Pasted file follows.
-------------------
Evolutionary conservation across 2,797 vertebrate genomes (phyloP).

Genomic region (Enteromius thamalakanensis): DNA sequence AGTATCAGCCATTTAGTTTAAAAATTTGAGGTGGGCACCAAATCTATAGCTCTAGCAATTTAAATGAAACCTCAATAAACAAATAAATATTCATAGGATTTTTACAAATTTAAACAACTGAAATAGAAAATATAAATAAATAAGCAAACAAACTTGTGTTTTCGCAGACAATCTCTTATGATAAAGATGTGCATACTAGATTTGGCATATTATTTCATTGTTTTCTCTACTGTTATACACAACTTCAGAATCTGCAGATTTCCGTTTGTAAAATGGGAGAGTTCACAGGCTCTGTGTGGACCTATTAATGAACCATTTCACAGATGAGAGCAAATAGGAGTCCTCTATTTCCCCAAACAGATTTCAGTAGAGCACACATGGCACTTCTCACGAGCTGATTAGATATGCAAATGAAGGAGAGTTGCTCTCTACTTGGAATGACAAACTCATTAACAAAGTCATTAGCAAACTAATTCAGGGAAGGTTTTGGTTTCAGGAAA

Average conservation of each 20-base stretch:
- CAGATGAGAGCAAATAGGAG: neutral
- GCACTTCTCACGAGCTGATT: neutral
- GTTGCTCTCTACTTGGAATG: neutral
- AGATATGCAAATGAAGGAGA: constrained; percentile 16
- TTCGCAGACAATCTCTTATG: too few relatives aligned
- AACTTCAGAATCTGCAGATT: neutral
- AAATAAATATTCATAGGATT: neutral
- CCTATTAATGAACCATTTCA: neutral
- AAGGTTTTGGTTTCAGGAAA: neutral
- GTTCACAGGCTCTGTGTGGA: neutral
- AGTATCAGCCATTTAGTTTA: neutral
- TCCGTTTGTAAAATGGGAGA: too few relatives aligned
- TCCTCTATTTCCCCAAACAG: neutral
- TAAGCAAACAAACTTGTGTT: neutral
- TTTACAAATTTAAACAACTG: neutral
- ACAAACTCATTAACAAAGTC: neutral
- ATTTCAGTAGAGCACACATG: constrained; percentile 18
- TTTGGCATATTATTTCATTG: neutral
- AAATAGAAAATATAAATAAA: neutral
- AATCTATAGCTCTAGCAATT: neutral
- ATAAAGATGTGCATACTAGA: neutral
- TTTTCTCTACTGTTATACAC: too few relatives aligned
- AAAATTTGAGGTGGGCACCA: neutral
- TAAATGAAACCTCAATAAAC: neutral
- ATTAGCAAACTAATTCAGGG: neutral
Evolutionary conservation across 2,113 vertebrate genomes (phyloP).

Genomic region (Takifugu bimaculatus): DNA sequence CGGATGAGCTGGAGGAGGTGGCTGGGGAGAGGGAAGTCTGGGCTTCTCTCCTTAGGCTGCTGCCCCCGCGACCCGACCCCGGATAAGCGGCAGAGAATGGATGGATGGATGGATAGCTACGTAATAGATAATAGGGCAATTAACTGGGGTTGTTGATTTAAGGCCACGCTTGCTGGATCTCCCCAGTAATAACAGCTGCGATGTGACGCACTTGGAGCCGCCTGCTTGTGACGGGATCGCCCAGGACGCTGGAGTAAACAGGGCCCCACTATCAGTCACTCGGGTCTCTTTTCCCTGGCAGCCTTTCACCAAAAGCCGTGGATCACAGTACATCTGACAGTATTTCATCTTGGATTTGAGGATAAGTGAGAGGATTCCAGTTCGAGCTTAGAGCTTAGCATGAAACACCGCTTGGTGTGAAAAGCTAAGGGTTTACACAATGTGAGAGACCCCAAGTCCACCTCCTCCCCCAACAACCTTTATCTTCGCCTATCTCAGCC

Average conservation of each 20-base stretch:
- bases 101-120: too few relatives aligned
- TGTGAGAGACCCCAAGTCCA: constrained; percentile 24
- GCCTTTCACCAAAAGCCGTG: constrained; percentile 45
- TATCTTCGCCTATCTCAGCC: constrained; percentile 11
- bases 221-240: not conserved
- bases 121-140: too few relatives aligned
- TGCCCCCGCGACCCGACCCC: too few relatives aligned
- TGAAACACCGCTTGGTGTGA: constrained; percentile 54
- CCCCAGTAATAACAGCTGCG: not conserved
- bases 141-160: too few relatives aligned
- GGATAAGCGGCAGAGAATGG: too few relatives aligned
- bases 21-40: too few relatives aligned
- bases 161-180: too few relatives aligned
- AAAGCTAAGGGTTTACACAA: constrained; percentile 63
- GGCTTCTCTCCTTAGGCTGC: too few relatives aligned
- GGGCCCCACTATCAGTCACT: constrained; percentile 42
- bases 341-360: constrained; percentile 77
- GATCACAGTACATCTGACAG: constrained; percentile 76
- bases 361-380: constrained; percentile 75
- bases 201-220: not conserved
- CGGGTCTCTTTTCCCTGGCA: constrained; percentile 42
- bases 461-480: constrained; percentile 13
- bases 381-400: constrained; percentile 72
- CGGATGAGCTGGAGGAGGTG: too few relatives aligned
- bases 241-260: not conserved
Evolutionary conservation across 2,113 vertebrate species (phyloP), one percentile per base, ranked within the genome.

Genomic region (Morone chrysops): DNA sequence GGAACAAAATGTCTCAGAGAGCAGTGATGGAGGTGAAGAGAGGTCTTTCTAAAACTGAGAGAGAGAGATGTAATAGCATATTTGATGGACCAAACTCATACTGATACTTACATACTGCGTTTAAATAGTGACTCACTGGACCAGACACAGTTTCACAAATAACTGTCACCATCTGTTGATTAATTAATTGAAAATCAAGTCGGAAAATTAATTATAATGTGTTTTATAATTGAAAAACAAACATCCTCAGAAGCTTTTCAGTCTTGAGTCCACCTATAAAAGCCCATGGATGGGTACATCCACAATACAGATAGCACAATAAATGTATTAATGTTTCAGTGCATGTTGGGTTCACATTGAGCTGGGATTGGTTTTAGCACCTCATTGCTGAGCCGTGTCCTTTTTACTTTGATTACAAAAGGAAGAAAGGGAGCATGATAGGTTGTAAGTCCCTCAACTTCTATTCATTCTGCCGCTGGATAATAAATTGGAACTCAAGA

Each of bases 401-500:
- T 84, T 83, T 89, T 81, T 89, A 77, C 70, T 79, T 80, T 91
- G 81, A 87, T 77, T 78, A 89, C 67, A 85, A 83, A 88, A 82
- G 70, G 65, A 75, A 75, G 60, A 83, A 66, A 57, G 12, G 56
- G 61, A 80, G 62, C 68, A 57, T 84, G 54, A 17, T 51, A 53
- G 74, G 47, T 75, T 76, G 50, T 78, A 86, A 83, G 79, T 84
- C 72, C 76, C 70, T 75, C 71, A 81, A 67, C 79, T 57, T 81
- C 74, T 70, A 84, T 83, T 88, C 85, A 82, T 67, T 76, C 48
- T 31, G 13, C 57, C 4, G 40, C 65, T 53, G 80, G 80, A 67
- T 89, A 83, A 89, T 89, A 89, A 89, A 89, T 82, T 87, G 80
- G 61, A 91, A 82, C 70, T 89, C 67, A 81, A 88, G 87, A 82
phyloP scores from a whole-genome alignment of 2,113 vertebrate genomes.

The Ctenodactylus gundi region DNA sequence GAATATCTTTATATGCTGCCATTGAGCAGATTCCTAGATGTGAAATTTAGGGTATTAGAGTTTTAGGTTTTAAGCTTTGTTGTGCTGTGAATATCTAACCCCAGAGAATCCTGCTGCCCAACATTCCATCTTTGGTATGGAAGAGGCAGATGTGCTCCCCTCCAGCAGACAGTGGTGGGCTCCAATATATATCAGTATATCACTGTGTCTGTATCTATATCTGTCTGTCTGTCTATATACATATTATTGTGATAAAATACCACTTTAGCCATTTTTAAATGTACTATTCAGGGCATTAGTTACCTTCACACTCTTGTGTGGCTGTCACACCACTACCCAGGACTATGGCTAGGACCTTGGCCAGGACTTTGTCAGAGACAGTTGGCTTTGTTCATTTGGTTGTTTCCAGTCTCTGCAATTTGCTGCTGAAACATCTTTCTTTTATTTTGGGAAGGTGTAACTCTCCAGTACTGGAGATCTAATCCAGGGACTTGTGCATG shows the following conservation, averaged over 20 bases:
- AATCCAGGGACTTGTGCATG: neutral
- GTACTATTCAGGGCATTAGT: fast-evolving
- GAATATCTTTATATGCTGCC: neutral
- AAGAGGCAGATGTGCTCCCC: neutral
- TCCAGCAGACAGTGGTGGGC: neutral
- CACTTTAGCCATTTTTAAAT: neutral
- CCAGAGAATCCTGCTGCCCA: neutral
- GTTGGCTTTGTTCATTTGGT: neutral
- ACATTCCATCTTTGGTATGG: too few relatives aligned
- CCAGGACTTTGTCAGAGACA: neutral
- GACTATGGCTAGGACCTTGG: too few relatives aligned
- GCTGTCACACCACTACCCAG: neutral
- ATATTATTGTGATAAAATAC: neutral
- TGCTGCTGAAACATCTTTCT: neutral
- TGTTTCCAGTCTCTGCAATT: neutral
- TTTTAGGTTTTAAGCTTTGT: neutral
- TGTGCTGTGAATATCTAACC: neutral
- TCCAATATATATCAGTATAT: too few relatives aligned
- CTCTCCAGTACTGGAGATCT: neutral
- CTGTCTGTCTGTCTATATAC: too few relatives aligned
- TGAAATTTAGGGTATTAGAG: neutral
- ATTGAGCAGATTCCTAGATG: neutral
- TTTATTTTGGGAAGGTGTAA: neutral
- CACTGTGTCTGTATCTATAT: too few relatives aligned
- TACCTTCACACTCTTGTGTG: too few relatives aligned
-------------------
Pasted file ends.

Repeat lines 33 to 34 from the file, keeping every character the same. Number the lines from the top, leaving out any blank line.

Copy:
- TGTGAGAGACCCCAAGTCCA: constrained; percentile 24
- GCCTTTCACCAAAAGCCGTG: constrained; percentile 45